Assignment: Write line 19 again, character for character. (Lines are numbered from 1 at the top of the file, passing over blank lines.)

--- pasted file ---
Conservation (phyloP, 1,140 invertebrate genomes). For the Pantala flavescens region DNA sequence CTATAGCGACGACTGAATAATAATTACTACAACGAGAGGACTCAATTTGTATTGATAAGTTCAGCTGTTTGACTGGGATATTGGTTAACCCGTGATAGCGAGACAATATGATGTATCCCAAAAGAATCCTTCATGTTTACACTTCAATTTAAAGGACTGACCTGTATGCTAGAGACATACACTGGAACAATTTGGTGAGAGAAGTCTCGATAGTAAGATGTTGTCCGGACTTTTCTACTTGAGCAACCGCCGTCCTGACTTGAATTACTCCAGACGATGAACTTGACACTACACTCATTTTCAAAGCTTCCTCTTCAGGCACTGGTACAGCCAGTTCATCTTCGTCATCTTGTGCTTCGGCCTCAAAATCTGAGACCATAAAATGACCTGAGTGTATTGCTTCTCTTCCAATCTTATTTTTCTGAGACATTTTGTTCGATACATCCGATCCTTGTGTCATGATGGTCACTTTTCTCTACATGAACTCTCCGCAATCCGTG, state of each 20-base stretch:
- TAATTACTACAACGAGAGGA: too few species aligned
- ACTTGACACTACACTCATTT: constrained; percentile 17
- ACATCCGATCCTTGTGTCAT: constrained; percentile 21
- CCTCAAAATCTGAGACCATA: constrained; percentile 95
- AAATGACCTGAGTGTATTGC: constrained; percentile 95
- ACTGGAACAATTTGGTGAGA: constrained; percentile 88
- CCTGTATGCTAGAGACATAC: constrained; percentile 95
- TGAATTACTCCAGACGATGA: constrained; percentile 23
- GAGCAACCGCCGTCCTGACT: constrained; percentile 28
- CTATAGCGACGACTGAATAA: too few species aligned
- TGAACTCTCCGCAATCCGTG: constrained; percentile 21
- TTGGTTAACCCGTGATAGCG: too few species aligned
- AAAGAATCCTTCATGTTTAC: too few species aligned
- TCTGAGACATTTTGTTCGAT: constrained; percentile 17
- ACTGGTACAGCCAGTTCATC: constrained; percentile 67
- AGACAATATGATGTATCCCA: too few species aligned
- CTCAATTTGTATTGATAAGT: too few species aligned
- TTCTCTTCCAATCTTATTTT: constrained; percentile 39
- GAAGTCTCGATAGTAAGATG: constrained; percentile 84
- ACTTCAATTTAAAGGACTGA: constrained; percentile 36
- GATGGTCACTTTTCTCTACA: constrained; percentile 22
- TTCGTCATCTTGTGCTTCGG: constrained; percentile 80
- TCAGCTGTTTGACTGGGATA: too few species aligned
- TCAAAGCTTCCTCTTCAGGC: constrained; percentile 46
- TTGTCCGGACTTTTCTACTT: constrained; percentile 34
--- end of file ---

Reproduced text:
- TTCTCTTCCAATCTTATTTT: constrained; percentile 39